Melanie: Ooh, that’s a tough one. Darcy is Darcy, know what I mean? But at the same time, Wentworth isn’t broody and sullen, he doesn’t suffer from improper pride (at least not to the same extent). Wentworth is confident, he’s handsome, he’s a navy man (hello!) yet still polished and eloquent, he’s loyal, and he owns up to his mistakes. But most importantly, THE LETTER. It’s gotta be the most swoon-worthy literary moment ever. Nothing the other Austen heroes do beats it!
Shannon: I’m the first to agree that Mr. Darcy IS wonderful; as I said, P&P is still my favorite JA novel. However, to limit yourself to ONLY P&P fiction is to miss an awful lot of great stories and equally swoon-worthy heroes, like Captain Wentworth (or in the case of my book, Captain Devereaux). In fact, The Persuasion of Miss Jane Austen is my highest rated novel – a full five stars. I wish more JAFF readers would expand their horizons a little and give Persuasion stories a chance.
Regina: Despite those who idealize the relationships found in Austen’s novels, especially the one between Darcy and Elizabeth in Pride and Prejudice, I am of the opinion that Austen’s works do not provide us with paragons of suitable male and female roles. Therefore, Wentworth is as noble and as flawed as Mr. Darcy, Austen’s most popular hero, but Wentworth also possesses the ill-considered nature of George Wickham. In Persuasion, the codes and values of the Napoleonic era are changing. The novel addresses not only self-realization for women, but also for men. Anne and Wentworth prove to be models of emotional stability. Julia Prewitt Brown in “Jane Austen’s England” says, “Anne and Wentworth inherit the England of Persuasion, if only because they see it, and will experience it, as if really is: fragmented and uncertain. For the first time in Jane Austen, the future is not linked with the land.”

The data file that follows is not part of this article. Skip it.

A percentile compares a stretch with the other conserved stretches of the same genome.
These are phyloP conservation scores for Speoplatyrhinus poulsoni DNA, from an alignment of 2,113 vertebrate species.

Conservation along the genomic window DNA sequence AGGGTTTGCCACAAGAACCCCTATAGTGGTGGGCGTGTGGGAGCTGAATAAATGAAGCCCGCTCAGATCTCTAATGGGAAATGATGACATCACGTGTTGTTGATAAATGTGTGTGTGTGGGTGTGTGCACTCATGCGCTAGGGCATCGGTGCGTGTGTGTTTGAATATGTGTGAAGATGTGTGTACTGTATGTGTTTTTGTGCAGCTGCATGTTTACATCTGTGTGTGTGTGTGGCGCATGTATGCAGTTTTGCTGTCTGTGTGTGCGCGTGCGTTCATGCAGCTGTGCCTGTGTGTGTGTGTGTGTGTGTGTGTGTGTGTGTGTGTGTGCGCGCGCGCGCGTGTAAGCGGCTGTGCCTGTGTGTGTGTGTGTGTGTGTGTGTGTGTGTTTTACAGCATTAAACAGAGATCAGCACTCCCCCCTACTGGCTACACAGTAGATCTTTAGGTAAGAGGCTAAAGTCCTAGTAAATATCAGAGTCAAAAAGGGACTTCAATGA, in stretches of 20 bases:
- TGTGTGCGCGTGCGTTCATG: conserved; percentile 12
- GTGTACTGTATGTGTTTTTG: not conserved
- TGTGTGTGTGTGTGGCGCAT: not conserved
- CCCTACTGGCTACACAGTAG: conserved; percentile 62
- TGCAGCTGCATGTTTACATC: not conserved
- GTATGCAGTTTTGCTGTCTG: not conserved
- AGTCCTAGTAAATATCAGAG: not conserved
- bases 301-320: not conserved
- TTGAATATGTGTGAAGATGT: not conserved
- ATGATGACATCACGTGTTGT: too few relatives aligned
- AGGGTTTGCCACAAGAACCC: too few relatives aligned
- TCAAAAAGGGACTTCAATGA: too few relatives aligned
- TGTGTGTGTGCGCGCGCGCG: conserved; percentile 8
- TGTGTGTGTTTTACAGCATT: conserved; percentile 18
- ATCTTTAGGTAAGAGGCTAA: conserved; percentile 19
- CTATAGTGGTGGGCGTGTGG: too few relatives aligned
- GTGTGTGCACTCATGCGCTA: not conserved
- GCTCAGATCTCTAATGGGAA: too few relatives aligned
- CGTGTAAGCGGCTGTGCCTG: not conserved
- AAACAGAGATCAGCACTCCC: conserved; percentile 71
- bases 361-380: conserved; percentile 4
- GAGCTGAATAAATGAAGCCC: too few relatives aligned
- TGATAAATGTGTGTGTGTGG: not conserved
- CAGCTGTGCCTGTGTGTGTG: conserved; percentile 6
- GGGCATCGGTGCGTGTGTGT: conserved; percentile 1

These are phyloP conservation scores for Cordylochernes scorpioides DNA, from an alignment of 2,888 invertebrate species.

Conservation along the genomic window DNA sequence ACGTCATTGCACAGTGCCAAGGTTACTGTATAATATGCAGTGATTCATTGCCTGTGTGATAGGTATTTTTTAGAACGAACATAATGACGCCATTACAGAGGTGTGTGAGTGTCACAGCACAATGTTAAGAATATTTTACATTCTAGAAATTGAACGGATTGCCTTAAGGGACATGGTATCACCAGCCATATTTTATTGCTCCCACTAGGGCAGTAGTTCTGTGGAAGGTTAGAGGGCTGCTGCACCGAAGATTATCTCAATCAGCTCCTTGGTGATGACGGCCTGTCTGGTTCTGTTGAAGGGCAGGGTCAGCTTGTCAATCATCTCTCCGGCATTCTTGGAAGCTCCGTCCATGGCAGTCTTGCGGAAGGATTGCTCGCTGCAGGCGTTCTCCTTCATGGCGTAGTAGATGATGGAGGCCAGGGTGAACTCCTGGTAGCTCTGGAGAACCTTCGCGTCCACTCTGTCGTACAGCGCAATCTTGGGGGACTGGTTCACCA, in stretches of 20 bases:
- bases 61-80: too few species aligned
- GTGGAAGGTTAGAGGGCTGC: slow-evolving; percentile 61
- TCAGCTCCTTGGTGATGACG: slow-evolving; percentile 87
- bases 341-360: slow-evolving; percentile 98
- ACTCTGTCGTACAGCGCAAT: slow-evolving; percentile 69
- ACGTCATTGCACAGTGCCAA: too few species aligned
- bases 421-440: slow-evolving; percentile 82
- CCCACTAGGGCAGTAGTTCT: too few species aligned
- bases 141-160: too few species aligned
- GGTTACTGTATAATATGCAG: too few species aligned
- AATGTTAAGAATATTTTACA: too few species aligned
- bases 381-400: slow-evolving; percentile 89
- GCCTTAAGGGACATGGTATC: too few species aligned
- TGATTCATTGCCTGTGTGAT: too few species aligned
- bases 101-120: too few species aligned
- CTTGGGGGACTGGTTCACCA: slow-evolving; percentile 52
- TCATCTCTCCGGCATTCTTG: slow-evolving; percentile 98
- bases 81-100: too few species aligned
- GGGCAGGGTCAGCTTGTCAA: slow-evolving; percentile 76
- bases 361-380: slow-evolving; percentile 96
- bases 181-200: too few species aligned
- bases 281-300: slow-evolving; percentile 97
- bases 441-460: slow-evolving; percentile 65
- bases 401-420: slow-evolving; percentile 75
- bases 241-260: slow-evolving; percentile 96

Laura: Why Wentworth? One word: Swashbuckling! (He’s not a pirate, but he’s fought ‘em!) Here is a man in command, a man who has seen battle and has come out victorious. He’s earned his successes, and on the quarterdeck he is unparalleled. In the drawing room, not so much. We loves a capable man who is thrown off his pins socially, for then he is vulnerable …
Susan: There is the ongoing debate as to whether Darcy is arrogant or shy. What you believe about him colors how you read his lines in the novel. In Persuasion, I think Frederick Wentworth is, almost always, speaking tongue-in-cheek. Other than his inability to say what he feels to Anne, he is a straight-forward hero. He doesn’t have land or huge sums of money, but he has a quick wit and a willingness to admit when he messes up. Come for the self-deprecation, and stay for the touching love story.
I want to express my gratitude to the authors on the “Persuasion Panel”. It’s always fun and intriguing to see inside the mind of a writer, and learn what she was thinking about as she entered the world of Austen.
To hear more from these great authors, visit their websites/blogs: